1. Emerged in Virginia and Maryland once tobacco become the economic basis of the Chesapeake

      1. Charles Carroll of Carrollton, MD – wealthiest man in the colonies

      2. 40,000 acres of land and 285 slaves

    2. Most plantations were relatively small with few slaves

      1. Seldom larger than 30 slaves

    3. Self-sustained communities

      1. “Great House” of the planter

      2. Service buildings

      3. Barns

      4. Cabins of the slaves

      5. Sometimes – school, chapel

    4. Wives of large plantation owners didn’t have house chores to do

    5. The largest population of people were small farmers

    6. Plantation owners dominated the economy

  2. Plantation Slavery

    1. Rigid social separation was not present on small farms with just a few slaves

    2. By the mid-1700s, ¾ of all blacks lived on plantations with more than 10 slaves

      1. 50% living with more than 50 slaves

    3. Slaves developed a large kinship network and informally formed complex family structures

      1. Gullah – hybrid of English and African language

      2. Combination of Christianity and African religion

      3. Mulatto – black and white children – were recognized as a part of the slave community

      4. Brutality was not present on every plantation

    4. Stono Rebellion – South Carolina – 1739

      1. 100 Africans rose up, seized weapons, killed several whites, attempted to escape to Florida

    5. Runaways were the most common

    6. Field Hands – women also cooked and raised children

    7. Trades – sometimes hired by other planters

      1. Sometimes able to buy their freedom

      2. Groups of free blacks throughout the south (small numbers)

  3. The Puritan Community

    1. Establishment of the town as the characteristic social unit

    2. Covenant – agreement binding all residents in a religious and social commitment to unity

    3. Held some lands in common for farming and raising livestock

    4. Yearly town meetings – decide important questions and choose leadership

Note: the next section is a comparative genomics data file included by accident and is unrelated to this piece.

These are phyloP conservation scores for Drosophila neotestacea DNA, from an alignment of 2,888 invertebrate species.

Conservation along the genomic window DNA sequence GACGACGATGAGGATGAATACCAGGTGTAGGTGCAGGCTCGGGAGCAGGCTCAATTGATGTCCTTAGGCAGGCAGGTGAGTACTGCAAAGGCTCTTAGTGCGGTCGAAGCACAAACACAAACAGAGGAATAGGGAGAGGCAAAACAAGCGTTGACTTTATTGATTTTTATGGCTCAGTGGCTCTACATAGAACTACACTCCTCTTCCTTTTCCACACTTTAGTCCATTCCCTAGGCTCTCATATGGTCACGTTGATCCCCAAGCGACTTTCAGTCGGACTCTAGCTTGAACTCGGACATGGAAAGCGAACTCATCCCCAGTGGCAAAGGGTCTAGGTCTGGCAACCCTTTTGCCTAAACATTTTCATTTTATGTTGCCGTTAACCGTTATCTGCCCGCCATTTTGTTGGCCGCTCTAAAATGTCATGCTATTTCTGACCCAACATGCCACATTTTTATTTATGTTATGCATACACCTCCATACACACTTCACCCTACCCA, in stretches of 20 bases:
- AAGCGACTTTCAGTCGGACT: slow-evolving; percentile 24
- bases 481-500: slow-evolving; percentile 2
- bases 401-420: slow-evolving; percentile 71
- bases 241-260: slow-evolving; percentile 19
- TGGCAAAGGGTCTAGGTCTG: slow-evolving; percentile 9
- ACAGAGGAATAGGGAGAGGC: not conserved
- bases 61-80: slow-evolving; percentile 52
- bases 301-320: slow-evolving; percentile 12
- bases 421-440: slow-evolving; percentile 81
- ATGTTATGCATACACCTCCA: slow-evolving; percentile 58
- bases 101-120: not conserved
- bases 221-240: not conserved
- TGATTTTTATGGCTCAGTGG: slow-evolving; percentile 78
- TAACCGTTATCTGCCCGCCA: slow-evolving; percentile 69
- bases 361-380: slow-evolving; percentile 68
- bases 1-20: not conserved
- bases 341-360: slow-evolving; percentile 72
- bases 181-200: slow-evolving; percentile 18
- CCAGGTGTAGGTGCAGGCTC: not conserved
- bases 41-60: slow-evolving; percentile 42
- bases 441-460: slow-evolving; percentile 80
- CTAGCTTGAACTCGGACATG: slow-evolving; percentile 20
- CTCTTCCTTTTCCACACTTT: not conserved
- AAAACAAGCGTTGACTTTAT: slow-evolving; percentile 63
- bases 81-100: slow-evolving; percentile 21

1. Church membership was limited to the residents that could give evidence of being among the elect

      2. Others could participate in a halfway covenant

    5. Primogeniture – passing of inherited land to firstborn son – did not take root in New England

      1. Land was instead divided among the sons

      2. Sons continued to live close to their fathers

      3. Young women tended to be more mobile

    6. Population growth within the towns

      1. Farmers needed to plant further from town

      2. Eventually ask to create a new church, and therefore a new town

  4. Witchcraft Phenomenon

    1. Late 17th Century – growth and diversity had undermined Puritan lifestyle

    2. Adolescent girls experienced strange voodoo behavior

      1. Accused West Indian servants

      2. Hundreds of people (women) accused of witchcraft

      3. 19 residents put to death before it ended in 1692

        1. Most famous – Salem, Massachusetts

      4. Whole thing was made up by the girls

    3. Who was a witch?

      1. Middle Aged

      2. Low Social Standing

      3. Widowed

      4. Few or no children

      5. Accused of other crimes

      6. Possessed land/property of their own – wealth on their own

  5. Growth of Cities

    1. Two largest ports – Philadelphia (28,000) and NYC (25,000)

      1. Larger than most English urban centers

    2. What was accomplished in a city?

      1. Trade center for farmers of the region

      2. Mart for international trade

        1. Led to a high wealth disparity (divide)

        2. Many rich and poor

      3. Industrial Centers

        1. Ironworks

        2. Distilleries for Rum

      4. Advanced Schools

      5. Cultural Activities

        1. Fraternal clubs

    3. What also was present in cities?

      1. Crime

      2. Vice

      3. Pollution

      4. Epidemics

      5. Traffic

    4. Formation of Government

      1. Required established governments

      2. Constables – police

      3. Fire departments

      4. Support for the poor

    5. Ideological aspects

      1. New ideas circulated quickly

        1. Regular Newspapers

        2. Books

      2. Taverns/Coffeehouses – debate the issues of the day in an open format

    6. Inequality was present

      1. “Some must be rich and some poor” – John Winthrop